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Plant Physiol. 2012 Apr;158(4):1583-99. doi: 10.1104/pp.112.194001. Epub 2012 Feb 27.

Subclassification and biochemical analysis of plant papain-like cysteine proteases displays subfamily-specific characteristics.

Author information

1
Plant Chemetics Laboratory, Chemical Genomics Centre of the Max Planck Society, Max Planck Institute for Plant Breeding Research, 50829 Cologne, Germany.

Abstract

Papain-like cysteine proteases (PLCPs) are a large class of proteolytic enzymes associated with development, immunity, and senescence. Although many properties have been described for individual proteases, the distribution of these characteristics has not been studied collectively. Here, we analyzed 723 plant PLCPs and classify them into nine subfamilies that are present throughout the plant kingdom. Analysis of these subfamilies revealed previously unreported distinct subfamily-specific functional and structural characteristics. For example, the NPIR and KDEL localization signals are distinctive for subfamilies, and the carboxyl-terminal granulin domain occurs in two PLCP subfamilies, in which some individual members probably evolved by deletion of the granulin domains. We also discovered a conserved double cysteine in the catalytic site of SAG12-like proteases and two subfamily-specific disulfides in RD19A-like proteases. Protease activity profiling of representatives of the PLCP subfamilies using novel fluorescent probes revealed striking polymorphic labeling profiles and remarkably distinct pH dependency. Competition assays with peptide-epoxide scanning libraries revealed common and unique inhibitory fingerprints. Finally, we expand the detection of PLCPs by identifying common and organ-specific protease activities and identify previously undetected proteases upon labeling with cell-penetrating probes in vivo. This study provides the plant protease research community with tools for further functional annotation of plant PLCPs.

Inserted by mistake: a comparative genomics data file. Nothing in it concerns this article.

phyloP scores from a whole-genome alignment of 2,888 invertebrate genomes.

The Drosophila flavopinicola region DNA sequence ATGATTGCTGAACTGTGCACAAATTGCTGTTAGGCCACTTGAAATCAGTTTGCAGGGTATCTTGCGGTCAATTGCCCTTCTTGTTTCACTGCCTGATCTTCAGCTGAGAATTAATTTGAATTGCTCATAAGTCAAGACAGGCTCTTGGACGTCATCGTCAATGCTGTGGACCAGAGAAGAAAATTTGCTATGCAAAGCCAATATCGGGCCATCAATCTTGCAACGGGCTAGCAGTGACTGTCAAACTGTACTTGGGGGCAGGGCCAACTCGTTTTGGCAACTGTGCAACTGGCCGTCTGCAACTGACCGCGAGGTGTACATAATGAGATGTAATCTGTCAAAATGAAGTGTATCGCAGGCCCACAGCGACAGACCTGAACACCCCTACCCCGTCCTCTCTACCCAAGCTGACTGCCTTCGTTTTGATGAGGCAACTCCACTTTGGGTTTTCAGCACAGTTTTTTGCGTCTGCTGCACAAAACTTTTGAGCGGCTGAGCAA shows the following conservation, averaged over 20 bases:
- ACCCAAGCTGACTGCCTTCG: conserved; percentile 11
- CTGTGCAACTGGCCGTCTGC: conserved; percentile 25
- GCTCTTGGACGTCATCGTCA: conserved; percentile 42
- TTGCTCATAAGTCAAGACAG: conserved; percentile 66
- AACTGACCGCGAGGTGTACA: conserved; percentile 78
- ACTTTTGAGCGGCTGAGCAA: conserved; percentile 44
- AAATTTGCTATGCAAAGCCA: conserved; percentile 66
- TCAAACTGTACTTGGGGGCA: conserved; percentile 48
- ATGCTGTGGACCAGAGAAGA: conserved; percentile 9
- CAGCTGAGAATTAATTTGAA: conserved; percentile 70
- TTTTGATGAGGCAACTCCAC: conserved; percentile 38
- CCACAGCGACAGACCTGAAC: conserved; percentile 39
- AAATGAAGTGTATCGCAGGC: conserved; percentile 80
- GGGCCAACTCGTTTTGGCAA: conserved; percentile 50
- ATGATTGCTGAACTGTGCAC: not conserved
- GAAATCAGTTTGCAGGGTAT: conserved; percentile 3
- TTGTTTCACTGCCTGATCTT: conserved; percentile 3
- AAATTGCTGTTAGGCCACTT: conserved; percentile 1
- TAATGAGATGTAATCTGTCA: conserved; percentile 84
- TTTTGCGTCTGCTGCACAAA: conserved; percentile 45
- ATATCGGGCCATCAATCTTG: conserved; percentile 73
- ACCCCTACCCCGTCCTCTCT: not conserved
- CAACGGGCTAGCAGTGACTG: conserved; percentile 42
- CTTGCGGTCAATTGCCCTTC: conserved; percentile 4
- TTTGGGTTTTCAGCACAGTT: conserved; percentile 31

PMID:
22371507
PMCID:
PMC3320171
DOI:
10.1104/pp.112.194001
[Indexed for MEDLINE]
Free PMC Article

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